Disability Justice: Resources for Educators & Organizers


I share the following links and resources as an introduction to contemporary writings and analyses by influential voices within the Disability Justice movement & Critical Disability Studies.

See also: Disability Justice: Further Readings. – KMR

Disability Justice 101

Disability Justice.” POC Online Classroom. Includes articles and resources on ableism, disability justice, access & inclusion, state violence, and intersectionality.

 “Leaving Evidence,” a blog by Disability Justice activist, Mia Mingus.

What Disability Justice Has To Offer Social Justice.” by Theo Yang Copley. Grassroots Institute for Fundraising Training. (Nov 1 2011)

Disability Justice – a working draft” by Patty Berne. (Jun 10 2015)

10 Principles of Disability Justice” by Sins Invalid, “a performance project that incubates and celebrates artists with disabilities, centralizing artists of color and queer and gender-variant artists as communities who have been historically marginalized.”

The principles of #DisabilityJustice include: intersectionality; interdependence; collective access; leadership of the most impacted; commitment to cross-movement organizing; recognizing wholeness; sustainability; commitment to cross-disability solidarity; collective liberation.

Movement-Building Resources

26 Ways To Be In The Struggle Beyond The StreetsTikkun Magazine (Dec 18 2014)

‘A list of concrete ways our sick & disabled communities are [already] in the movement, and how we continue to support liberation every day. Created by fellow sick and disabled queer writers, artists, and activists of color, including Piper Andeson, Kay Ulanday Barrett, Ejeris Dixon, Ro Garrido, Emi Kane, Bhavana Nancherla, Deesha Narichania, Sabelo Narasimhan, Amir Rabiyah, and Meejin Richart.

9 Ways We Can Make Social Justice Movements Less Elitist and More Accessible.” by Kai Cheng Thom. Everyday Feminism. (Sep 27 2015)

Access Suggestions for Mobilizations” by Sins Invalid.

Suggestions for making actions & marches more accessible and intersectional, while also centering disability justice. (Jan 24 2017)

How to Make Your Social Justice Events Accessible to the Disability Community: A Checklist.” by s.e. smith. Rooted in Rights (Feb

Ableist Language” by autistic activist Lydia Brown. Includes a glossary of ableist terms—and non-ableist phrases that could be used instead.

How to an Ally to Disabled & Neurodiverse Folks in Activist & Academic Communities”. Access Culture (Jul 6 2012).

In the same blog, you can also find: “Disability & the Constant Threat of Isolation – How you may Knowingly & Unknowingly be Contributing to the Exclusion & Isolation of Disabled People.”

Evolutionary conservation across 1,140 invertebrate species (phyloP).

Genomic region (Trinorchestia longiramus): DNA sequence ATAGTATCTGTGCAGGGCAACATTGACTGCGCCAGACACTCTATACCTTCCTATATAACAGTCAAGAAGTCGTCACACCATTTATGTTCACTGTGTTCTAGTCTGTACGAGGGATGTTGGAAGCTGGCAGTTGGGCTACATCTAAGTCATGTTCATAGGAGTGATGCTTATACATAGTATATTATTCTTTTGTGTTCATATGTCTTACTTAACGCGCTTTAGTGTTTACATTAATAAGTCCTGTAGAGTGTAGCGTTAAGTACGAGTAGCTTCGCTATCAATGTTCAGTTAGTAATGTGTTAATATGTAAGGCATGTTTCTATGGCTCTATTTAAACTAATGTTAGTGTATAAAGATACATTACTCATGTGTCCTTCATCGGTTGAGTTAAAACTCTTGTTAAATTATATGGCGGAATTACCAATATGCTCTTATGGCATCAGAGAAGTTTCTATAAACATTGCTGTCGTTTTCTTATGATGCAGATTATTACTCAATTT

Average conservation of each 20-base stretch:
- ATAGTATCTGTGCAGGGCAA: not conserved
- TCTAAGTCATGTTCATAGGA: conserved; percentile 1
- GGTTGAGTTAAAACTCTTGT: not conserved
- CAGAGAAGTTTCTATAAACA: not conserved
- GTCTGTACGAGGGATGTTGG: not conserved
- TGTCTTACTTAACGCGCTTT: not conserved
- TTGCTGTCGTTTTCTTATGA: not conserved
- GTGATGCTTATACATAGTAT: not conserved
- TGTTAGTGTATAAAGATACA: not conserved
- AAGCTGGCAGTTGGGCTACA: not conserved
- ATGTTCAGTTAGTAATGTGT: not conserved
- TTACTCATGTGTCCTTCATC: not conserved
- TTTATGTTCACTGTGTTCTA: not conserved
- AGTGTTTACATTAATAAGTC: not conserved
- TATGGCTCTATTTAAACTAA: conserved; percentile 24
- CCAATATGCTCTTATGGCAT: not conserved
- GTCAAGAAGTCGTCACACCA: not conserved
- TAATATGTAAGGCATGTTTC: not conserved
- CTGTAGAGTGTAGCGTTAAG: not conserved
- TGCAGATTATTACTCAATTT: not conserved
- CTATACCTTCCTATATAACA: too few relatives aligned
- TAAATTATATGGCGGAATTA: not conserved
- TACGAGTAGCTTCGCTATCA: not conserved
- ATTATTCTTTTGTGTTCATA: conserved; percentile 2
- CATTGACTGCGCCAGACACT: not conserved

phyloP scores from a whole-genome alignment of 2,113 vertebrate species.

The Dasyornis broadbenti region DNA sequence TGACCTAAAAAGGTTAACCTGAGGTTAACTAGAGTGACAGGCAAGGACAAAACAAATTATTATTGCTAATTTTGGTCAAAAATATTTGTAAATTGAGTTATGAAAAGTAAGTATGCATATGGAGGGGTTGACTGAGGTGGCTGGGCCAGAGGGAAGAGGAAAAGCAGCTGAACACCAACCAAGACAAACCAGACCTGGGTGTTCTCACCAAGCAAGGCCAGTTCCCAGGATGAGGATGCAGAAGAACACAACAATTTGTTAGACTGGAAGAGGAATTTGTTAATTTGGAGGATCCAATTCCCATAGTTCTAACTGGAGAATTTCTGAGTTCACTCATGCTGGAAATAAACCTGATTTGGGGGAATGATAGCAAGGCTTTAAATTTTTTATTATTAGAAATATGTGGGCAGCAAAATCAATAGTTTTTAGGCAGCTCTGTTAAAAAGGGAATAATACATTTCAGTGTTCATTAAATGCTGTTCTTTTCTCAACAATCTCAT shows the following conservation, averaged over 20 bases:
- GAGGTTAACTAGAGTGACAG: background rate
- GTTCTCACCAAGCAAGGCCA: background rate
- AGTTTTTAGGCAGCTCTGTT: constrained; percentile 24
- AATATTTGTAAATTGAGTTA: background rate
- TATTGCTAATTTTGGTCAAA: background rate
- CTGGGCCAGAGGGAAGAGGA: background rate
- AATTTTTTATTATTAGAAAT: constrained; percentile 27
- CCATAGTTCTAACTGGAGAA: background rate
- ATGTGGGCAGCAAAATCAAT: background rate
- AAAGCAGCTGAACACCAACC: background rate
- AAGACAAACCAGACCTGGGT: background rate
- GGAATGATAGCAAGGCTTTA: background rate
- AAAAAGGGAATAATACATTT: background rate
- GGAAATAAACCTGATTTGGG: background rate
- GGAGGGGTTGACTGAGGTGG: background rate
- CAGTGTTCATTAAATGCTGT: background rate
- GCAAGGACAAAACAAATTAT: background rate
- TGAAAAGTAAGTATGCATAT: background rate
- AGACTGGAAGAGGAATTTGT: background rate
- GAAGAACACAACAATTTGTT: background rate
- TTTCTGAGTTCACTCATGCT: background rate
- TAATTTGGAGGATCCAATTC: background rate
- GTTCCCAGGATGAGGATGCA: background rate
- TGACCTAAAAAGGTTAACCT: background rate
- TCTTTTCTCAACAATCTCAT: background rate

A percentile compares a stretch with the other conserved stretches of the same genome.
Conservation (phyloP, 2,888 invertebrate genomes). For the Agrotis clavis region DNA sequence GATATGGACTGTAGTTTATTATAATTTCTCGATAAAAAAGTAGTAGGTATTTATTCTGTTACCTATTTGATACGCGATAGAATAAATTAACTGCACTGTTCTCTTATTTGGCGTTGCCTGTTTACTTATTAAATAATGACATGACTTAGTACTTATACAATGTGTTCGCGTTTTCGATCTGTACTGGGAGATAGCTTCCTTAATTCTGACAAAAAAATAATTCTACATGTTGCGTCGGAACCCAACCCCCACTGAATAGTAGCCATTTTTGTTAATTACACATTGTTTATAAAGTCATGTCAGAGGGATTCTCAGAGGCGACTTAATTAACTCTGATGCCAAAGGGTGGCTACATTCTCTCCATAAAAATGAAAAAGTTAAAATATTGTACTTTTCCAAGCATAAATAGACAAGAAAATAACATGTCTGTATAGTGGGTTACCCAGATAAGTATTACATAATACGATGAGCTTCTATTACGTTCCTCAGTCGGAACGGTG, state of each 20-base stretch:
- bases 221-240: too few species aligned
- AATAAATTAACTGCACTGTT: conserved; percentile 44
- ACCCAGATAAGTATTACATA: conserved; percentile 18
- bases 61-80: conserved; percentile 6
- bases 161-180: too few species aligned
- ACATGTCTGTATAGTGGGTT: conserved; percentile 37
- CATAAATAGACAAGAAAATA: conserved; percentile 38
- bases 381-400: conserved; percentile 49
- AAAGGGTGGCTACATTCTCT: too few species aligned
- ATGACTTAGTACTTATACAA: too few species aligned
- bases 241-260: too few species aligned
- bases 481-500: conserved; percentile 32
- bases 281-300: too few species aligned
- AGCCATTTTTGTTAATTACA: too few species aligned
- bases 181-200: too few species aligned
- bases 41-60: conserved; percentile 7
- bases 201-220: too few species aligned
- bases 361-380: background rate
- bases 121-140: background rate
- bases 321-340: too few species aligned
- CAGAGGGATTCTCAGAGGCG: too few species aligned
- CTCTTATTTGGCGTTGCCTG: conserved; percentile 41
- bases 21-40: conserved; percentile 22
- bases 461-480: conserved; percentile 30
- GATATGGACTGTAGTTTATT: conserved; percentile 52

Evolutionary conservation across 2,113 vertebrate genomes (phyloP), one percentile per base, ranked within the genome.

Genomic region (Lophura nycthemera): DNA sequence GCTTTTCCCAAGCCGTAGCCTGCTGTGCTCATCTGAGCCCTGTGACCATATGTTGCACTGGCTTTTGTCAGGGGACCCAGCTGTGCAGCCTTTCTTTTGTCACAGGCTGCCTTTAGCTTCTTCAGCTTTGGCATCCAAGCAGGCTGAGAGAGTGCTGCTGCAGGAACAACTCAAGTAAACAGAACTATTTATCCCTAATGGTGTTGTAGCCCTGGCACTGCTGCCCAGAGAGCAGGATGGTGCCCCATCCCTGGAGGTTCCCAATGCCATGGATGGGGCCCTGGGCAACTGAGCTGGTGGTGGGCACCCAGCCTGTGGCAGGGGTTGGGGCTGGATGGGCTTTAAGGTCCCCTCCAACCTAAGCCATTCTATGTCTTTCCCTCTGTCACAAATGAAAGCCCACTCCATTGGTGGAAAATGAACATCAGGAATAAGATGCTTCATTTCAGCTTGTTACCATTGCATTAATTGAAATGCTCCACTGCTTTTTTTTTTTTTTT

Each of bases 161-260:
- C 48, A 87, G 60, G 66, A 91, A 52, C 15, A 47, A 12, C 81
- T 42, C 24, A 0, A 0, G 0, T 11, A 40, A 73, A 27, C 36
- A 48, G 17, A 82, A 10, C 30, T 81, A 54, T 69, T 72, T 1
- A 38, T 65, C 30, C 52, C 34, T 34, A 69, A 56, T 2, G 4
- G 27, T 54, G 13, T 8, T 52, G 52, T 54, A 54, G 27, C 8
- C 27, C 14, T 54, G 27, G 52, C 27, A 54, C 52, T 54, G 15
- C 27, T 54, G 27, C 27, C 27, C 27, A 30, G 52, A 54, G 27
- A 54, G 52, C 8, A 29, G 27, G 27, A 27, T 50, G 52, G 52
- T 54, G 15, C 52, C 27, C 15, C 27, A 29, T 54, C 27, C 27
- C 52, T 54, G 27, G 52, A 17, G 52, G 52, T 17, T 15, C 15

Some of Us Cannot Wait & See: 5 Thoughts on Undoing Ableism & Isolation In Your Community Spaces.” by Kay Ulanday Barrett. The Body Is Not An Apology (Apr 23 2018)

Be the Change: Six Disabled Activists on Why the Resistance Must be Accessible.” Autostraddle (Feb 13 2017) Includes interviews with Kay Ulanday Barrett, Sandy Ho, Leah Lakshmi Piepzna-Samarasinha, Angel Powell, s.e. smith, and Maria Town.

List of Readings on Disability Rights & Feminist Activism by FWD/(feminists with disabilities) for a way forward.

Blogs & Personal Sites on Disability Justice

Please consider supporting these incredible disabled writers of color with a Patreon donation!

Brown Star Girl, the website of Leah Lakshmi Piepzna-Samarasinha, a “queer disabled femme writer, organizer, performance artist and educator.”

Leah is also the author of the recently released Care Work: Dreaming Disability Justice (2018).

Crutches & Spice by Imani Barbarin, a Black woman & blogger with Cerebral Palsy.

Krip-Hop Nation, led by Black disabled writer & artist Leroy Moore.

Power Not Pity, a podcast moderated by Bri, a “Black, Jamaican-American, queer, non-binary, disabled alien-prince from The Bronx.”

Power Not Pity is a space where one “explore[s] the lives of disabled people of color everywhere. Through storytelling, commentary and analysis, the podcast aims to amplify the lived experiences and perspectives of disabled people.”

Bri is a fellow #MSWarrior and a good friend of mine, now living in Brooklyn.

Ramp Your Voice!, founded & led by Vilissa Thompson.

Ramp Your Voice! is “a self-advocacy and empowerment movement for people with disabilities”

Also check out the Black Disabled Woman Syllabus to up your intersectionality game! #BDWSyllabus

The Body Is Not An Apology, founded & led by Sonya Renee Taylor.

The Body Is Not An Apology is “an international movement committed to cultivating global Radical Self Love and Body Empowerment. We believe that discrimination, social inequality, and injustice are manifestations of our inability to make peace with the body, our own and others. Through information dissemination, personal and social transformation projects and community building, The Body is Not An Apology fosters global, radical, unapologetic self love which translates to radical human love and action in service toward a more just, equitable and compassionate world.”


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